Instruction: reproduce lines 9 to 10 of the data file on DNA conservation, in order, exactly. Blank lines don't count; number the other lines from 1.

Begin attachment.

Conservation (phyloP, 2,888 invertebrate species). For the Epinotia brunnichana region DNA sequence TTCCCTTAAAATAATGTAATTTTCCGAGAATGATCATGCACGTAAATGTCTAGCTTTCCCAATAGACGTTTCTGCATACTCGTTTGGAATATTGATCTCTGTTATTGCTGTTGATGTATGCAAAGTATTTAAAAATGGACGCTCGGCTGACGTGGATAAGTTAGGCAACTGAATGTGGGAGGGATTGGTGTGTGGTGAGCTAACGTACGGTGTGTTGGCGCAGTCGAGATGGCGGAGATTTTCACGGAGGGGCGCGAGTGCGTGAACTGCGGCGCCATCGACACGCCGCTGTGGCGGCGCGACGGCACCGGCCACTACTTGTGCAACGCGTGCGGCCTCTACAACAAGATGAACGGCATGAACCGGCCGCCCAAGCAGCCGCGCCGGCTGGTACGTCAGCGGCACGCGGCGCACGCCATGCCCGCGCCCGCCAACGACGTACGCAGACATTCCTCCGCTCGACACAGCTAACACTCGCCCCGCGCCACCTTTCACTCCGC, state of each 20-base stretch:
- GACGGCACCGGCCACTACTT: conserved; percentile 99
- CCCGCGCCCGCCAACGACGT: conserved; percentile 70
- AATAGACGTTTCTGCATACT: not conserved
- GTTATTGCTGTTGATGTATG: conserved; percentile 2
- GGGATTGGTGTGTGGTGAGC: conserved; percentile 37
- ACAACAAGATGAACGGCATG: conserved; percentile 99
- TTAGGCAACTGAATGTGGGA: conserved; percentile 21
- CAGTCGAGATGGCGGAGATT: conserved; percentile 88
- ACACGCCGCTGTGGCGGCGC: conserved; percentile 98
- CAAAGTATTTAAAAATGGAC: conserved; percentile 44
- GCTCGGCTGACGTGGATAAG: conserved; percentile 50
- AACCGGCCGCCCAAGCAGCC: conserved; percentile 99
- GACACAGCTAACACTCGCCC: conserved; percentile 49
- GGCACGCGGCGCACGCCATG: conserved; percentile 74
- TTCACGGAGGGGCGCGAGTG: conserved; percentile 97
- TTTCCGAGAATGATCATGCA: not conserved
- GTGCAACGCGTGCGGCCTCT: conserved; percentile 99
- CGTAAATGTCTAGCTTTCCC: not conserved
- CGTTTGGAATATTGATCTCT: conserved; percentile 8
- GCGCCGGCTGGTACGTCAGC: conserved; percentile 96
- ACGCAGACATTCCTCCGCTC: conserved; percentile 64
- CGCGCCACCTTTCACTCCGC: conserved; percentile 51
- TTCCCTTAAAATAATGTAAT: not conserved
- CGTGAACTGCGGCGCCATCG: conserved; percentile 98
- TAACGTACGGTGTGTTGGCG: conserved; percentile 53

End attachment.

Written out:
- CAGTCGAGATGGCGGAGATT: conserved; percentile 88
- ACACGCCGCTGTGGCGGCGC: conserved; percentile 98